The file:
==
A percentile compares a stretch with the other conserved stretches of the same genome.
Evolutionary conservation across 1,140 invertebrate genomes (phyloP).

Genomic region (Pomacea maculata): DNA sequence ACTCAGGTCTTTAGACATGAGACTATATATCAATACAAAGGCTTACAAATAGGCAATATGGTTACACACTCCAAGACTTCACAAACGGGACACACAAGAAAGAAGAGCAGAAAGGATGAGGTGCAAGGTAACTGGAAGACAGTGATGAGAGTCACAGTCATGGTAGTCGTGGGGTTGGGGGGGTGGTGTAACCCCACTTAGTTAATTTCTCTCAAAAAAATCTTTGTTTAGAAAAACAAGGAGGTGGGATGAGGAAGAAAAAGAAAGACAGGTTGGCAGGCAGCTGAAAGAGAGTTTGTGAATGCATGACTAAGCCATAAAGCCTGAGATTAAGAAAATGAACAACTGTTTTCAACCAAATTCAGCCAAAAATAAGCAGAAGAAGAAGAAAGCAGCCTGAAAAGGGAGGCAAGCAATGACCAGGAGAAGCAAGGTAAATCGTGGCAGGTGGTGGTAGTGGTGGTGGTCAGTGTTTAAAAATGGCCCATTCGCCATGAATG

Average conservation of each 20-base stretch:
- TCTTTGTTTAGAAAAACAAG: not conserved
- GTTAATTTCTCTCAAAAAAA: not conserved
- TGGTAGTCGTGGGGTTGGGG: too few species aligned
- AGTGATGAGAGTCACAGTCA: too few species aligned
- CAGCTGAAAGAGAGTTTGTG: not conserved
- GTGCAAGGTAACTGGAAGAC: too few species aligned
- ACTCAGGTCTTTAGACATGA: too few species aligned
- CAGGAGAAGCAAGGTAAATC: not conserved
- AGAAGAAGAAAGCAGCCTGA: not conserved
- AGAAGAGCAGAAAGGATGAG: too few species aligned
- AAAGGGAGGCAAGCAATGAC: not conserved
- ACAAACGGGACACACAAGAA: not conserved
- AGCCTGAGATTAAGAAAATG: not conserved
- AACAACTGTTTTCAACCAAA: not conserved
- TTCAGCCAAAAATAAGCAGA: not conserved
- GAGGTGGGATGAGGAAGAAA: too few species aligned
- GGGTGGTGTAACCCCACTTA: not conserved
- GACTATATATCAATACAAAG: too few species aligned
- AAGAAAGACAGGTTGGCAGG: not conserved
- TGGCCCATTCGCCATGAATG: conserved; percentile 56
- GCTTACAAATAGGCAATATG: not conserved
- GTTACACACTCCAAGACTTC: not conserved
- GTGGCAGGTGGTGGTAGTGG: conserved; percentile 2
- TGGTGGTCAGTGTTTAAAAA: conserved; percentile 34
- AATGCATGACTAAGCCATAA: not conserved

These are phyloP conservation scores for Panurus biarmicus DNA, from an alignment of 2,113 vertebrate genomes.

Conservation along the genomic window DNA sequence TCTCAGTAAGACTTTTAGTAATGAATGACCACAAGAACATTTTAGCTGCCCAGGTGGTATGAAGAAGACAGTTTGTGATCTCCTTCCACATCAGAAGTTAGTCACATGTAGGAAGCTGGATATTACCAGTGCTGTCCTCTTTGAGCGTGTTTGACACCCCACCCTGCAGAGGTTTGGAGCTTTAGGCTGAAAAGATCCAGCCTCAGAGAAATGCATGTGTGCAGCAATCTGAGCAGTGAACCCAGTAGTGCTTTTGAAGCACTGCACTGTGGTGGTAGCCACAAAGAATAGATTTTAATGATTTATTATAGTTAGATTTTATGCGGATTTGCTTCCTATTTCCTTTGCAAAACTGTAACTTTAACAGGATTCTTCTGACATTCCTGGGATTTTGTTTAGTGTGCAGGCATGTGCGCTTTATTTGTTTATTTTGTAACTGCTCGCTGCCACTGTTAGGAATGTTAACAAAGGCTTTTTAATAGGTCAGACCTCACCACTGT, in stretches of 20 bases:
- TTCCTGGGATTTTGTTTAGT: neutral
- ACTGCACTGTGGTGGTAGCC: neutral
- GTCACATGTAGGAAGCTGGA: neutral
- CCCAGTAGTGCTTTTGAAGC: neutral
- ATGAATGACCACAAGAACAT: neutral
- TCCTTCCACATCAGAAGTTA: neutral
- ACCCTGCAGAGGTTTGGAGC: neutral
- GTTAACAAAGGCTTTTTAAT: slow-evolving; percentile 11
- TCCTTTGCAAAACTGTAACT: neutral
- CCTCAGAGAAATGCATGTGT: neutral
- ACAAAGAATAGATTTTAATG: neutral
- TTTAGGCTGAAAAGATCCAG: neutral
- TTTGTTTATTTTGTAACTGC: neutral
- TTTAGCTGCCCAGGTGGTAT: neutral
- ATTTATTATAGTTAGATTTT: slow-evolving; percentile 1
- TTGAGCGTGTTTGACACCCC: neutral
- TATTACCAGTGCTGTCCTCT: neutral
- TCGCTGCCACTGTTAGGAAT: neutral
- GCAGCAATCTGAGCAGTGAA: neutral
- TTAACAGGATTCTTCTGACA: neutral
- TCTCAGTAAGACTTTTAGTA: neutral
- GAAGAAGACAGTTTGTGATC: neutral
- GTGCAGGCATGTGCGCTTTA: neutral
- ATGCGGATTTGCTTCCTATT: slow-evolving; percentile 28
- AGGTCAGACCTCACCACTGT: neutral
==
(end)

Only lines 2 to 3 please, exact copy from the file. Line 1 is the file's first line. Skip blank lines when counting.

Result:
Evolutionary conservation across 1,140 invertebrate genomes (phyloP).

Genomic region (Pomacea maculata): DNA sequence ACTCAGGTCTTTAGACATGAGACTATATATCAATACAAAGGCTTACAAATAGGCAATATGGTTACACACTCCAAGACTTCACAAACGGGACACACAAGAAAGAAGAGCAGAAAGGATGAGGTGCAAGGTAACTGGAAGACAGTGATGAGAGTCACAGTCATGGTAGTCGTGGGGTTGGGGGGGTGGTGTAACCCCACTTAGTTAATTTCTCTCAAAAAAATCTTTGTTTAGAAAAACAAGGAGGTGGGATGAGGAAGAAAAAGAAAGACAGGTTGGCAGGCAGCTGAAAGAGAGTTTGTGAATGCATGACTAAGCCATAAAGCCTGAGATTAAGAAAATGAACAACTGTTTTCAACCAAATTCAGCCAAAAATAAGCAGAAGAAGAAGAAAGCAGCCTGAAAAGGGAGGCAAGCAATGACCAGGAGAAGCAAGGTAAATCGTGGCAGGTGGTGGTAGTGGTGGTGGTCAGTGTTTAAAAATGGCCCATTCGCCATGAATG